sometimes do this from the command-line. The most common source of this is from programs
that automatically traceroute the servers the user visits. Note that if they are tracing
through several hops, you will get separate queries for each hop.
- Microsoft's IIS web server
- Microsoft's webserver has the option to log the machine name of the client accessing the
web site. Each time one of your users behind your firewall browses an IIS-based server,
you'll get a query for the name of the user's machine.
- Logfile analyzers
- Even if name resolution is disabled on the webserver, the site administrator may run the
webserver logfiles through a reporting tool like Webtrends. Most of these tools have the
ability to resolve IP addresses to names. At this stage, you will see a flury of port 137
packets from the address the tool is run from (which may be different from the original
webserver). This is especially a problem because they request such a huge amount of DNS
PTR queries that they overwhelm the DNS server. Thus, even though DNS queries would
normally be resolved, they might fail during analysis of a log file, thereby generating
NetBIOS queries. Since these logfiles analyzers are often run on a scheduled (i.e.
nightly) basis, you may see such activity from the same host during the same period of the
- Client apps
- Beyond web browsing, reverse IP name resolution is a fixture in many Windows client apps
like IRC, ICQ, and so forth.
- Personal firewalls
- Personal firewalls will attempt reverse resolution of the IP addresses. The
"auto-learning" personal firewalls that prompt the user for each outgoing
connection can be particular offenders in this regard. If BlackICE Defender sees an
intrusions attempt, it may also do its own NetBIOS lookups independently from the
underlying Windows system.
Note that starting in late 1999, desktop security tools like personal firewalls have
exploded. This means that the number of NetBIOS queries have dramatically risen.
Also, see section 10.6
for an explanation of how a simple configuration error in DNS can cause you to be suddenly
flooded with such requests.
10.5 What is the exact signature I can expect to see?
Windows machines use both a source port of 137 as well as a destination port of 137. In
contrast, if UNIX machines attempt to resolve NetBIOS names (via SAMBA), they will use
dynamic ports above 1024.
If the Windows box is trying to find the name for the IP address 192.0.2.21, it will do
the following steps:
- Lookup the DNS "PTR" record for 220.127.116.11.in-addr.arpa; this request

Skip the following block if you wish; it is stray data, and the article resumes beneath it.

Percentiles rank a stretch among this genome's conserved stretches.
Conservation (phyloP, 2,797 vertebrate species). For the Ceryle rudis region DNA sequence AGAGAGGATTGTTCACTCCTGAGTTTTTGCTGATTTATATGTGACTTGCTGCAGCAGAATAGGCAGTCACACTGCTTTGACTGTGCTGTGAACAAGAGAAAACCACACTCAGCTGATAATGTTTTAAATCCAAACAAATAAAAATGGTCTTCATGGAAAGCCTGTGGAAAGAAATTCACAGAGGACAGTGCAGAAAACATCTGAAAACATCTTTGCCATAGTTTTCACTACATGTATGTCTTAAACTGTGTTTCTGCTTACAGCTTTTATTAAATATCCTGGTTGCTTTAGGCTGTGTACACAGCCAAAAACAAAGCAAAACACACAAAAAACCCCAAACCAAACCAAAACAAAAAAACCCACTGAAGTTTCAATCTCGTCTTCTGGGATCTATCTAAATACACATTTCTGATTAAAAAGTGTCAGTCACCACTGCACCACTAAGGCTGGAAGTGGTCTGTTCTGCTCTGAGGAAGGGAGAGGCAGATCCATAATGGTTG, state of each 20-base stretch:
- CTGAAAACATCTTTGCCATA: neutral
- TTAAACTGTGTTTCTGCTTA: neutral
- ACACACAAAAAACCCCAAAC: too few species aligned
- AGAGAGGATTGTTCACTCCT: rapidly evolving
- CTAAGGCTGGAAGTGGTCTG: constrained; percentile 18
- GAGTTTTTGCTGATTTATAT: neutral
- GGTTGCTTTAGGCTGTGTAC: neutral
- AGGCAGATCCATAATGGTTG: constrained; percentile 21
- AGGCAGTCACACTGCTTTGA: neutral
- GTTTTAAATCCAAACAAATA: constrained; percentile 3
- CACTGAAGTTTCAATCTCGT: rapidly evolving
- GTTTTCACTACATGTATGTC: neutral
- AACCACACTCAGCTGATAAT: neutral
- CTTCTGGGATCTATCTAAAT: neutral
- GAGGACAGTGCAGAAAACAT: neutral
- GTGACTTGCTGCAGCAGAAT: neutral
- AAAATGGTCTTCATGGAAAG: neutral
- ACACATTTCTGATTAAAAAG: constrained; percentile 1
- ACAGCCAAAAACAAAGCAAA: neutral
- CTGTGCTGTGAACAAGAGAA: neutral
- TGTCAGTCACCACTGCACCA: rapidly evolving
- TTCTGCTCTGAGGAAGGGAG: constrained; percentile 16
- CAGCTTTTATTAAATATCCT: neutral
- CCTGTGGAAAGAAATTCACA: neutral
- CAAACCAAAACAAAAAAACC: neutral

is sent to the local DNS server, which recursively forwards the query to the appropriate
DNS server as required.
- If the DNS answer comes back, it won't query NetBIOS. If a negative response
comes back, it will immediately query NetBIOS. If the DNS server times-out, it will wait
14-seconds, then query NetBIOS.
- When resolving with NetBIOS, it will send out a "NodeStatus" query that is
sent to the 192.0.2.12:137 from x.x.x.x:137. (I.e. the query is sent to the IP address
being resolved to its port 137, and is sent from the Windows machine port 137).
- The NetBIOS request is a "NodeStatus" query that looks up the name
"*". It is 50 bytes worth of data (58 including the UDP header, 78 including the
IP header, 92 including an Ethernet header).
- Three NetBIOS queries are sent with a 1.5 second timeout.
The personal firewall BlackICE Defender will may do its own NetBIOS queries
separate from the underlying Windows OS. These will look like UNIX queries from dynamic
ports, and have longer, progressive timeouts of 15-seconds, 30-seconds, and 1-minute.
The packet looks something like the example below. For more information about
interpreting this, please see my sniffing FAQ at http://www.robertgraham.com/pubs/sniffing-faq.html.
ETHERNET: ETYPE = 0x0800 : Protocol = IP: DOD Internet Protocol
IP: ID = 0x3E16; Proto = UDP; Len: 78
UDP: Src Port: NETBIOS (137); Dst Port: NETBIOS (137); Length = 58
NBT: NS: Query req. for *<00...(15)>
NBT: Transaction ID = 57032 (0xDEC8)
+ NBT: Flags Summary = 0x0000 - Req.; Query; Success
NBT: Question Count = 1 (0x1)
NBT: Answer Count = 0 (0x0)
NBT: Name Service Count = 0 (0x0)
NBT: Additional Record Count = 0 (0x0)
NBT: Question Name = *<00...(15)>
NBT: Question Type = Node Status Request
NBT: Question Class = Internet Class
00000: 00 E0 18 E0 0C E7 00 40 05 A4 79 32 08 00 45 00 .......@..y2..E.
00010: 00 4E 3E 16 00 00 80 11 2F CE 0A 0A 00 09 C0 00 .N>...../.......
00020: 02 A8 00 89 00 89 00 3A 14 AB DE C8 00 00 00 01 .......:........
00030: 00 00 00 00 00 00 20 43 4B 41 41 41 41 41 41 41 ...... CKAAAAAAA
00040: 41 41 41 41 41 41 41 41 41 41 41 41 41 41 41 41 AAAAAAAAAAAAAAAA